Total physical activity
We modeled TPA as a continuous predictor using restricted cubic splines. We found evidence of non-linearity (p < 0.001). Compared with participants with the median TPA level (41 MET h/day), lower levels of TPA (beginning from 40 MET h/day) were progressively associated with higher HF risk, with up to 44% higher risk for participants with the lowest TPA (HR: 1.44; 95% CI: 1.24 to 1.68). High levels of TPA (starting from 47 MET h/day) were also associated with increased risk of HF, and men who had the highest level of TPA (57 MET h/day) had an increased risk of HF (HR: 1.25; 95% CI: 1.03 to 1.53) compared with men with the median TPA level (Figure 1).
Specific types of physical activity
When examining the different domains of activities that constituted TPA, we found certain types of PA to be associated with a reduced risk of HF (Table 2). Walking/bicycling than 20 min/day was associated with an HR of 0.79 (95% CI: 0.72 to 0.87). Exercising more than 1 h/week was associated with HF risk reduction with an HR of 0.86 (95% CI: 0.79 to 0.94) in the multivariable-adjusted model. Work occupation, household work, and physical inactivity were not significantly associated with HF development.
Table 2 also shows the absolute differences in the median age at first HF event between groups of moderate to high versus low levels of different types of PA estimated with Laplace regression. Moderate to high levels of walking/bicycling and exercise were significantly associated with longer HF-free survival compared to low levels of the corresponding PA types. The largest difference was detected for walking/bicycling. By looking at the median age at HF event, HF cases who had engaged at least 20 min/day in this activity had the HF event 8 months later than HF cases who had engaged in this activity less than 20 min/day (50th percentile difference = 230 days; 95% CI: 144 to 317 days).
We further investigated if age at study entry or educational level differed significantly between men walking/bicycling at least 20 min/day versus men walking/bicycling less than 20 min/day. We did not find any significant difference on age or level of education between the 2 groups (data not shown).
In the sensitivity analysis, in which we excluded study participants who developed HF in the 3 first years of follow-up (n = 104), to account for potential reverse causality, the results remained similar to the main analysis. The association between walking/bicycling at least 20 min/day and HF risk was comparable with the results from the main model (HR: 0.77; 95% CI: 0.69 to 0.86) in the sensitivity analysis.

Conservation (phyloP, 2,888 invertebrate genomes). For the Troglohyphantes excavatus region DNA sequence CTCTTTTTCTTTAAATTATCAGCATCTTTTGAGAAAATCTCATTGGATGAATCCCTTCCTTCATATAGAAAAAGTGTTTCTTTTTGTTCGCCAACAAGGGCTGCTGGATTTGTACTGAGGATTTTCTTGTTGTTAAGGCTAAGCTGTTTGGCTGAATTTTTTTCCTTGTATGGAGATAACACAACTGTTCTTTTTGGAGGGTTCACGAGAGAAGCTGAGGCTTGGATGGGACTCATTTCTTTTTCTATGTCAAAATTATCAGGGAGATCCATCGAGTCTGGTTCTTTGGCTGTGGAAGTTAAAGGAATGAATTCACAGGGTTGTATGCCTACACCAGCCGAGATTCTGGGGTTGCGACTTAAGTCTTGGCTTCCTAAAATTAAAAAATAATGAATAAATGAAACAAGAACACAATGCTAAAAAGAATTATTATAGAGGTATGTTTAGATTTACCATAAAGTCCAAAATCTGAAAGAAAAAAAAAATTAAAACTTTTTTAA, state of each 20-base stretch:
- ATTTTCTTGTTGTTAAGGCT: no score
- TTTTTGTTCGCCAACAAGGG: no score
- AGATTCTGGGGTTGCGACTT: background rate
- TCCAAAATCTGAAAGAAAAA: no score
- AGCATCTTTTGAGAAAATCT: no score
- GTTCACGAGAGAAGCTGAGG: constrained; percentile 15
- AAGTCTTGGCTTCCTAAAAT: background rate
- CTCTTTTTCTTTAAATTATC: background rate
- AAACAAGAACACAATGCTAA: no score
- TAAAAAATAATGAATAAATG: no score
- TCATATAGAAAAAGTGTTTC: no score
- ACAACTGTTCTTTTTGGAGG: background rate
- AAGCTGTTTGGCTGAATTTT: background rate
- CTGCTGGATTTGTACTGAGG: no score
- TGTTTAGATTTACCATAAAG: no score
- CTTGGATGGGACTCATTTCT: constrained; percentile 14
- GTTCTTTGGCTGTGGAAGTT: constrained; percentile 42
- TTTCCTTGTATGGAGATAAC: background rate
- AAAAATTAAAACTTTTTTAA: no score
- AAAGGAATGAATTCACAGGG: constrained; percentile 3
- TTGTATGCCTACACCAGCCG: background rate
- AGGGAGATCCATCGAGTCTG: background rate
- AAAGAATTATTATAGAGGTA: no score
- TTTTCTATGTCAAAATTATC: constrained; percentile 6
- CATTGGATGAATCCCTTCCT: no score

We also examined the relationship between long-term behaviors in walking/bicycling with incidence of HF (Table 3). Compared with men who had been inactive at both time points the HR was lower for men who had gone from being inactive in this PA domain at age 30 to active in 1997 (HR: 0.77; 95% CI: 0.58 to 1.02) and also for men who had been active at both time points (HR: 0.84; 95% CI: 0.69 to 1.03). The results, however, did not reach statistical significance (Table 3).
In this prospective population-based study, we found moderate levels of TPA to be associated with a lower risk of future HF. Compared with the median level of TPA, both extremely low and extremely high levels of TPA were associated with an increased risk of HF. However, the association was larger for lower levels of TPA. When investigating which domains of TPA were associated with a reduced risk of HF, we found that engaging in walking or biking at least 20 min per day and exercising during leisure time at least 1 h per week were associated with reduced HF risk.
When examining long-term behavior regarding walking or biking and HF risk, the results suggested that more recent active behavior in this PA domain may be more important for HF protection than past PA levels. Being active at age 30 but turning inactive in 1997 was not found to be associated with decreased risk of HF.
Previous studies have shown that low levels of PA increase the risk of HF (20). One former study investigating the effect of different types of PA on HF risk in a Finnish population found leisure time PA to have the largest inverse association with HF (13). A previous study by Lee et al. (21) showed that running from 5 to 10 min per day at low speed was associated with a markedly HF risk reduction. In our study, we observed the largest inverse association with moderate levels of walking/bicycling and leisure time exercise. Hence our results are in line with the results from the previous studies.
The biological link between PA and cardiovascular disease is not fully understood. Several biological explanations for potential cardioprotective effects exerted by PA have been suggested. For example, it has been suggested that the beneficial effects could be mediated through reductions in inflammatory and hemostatic biomarkers, and to some extent blood pressure, lipids, and body mass index (22). In a recent study, it was shown that moderate levels of PA were associated with lower levels of sensitive troponin T and N-terminal pro–B-type natriuretic peptide and also lower risk of HF (23).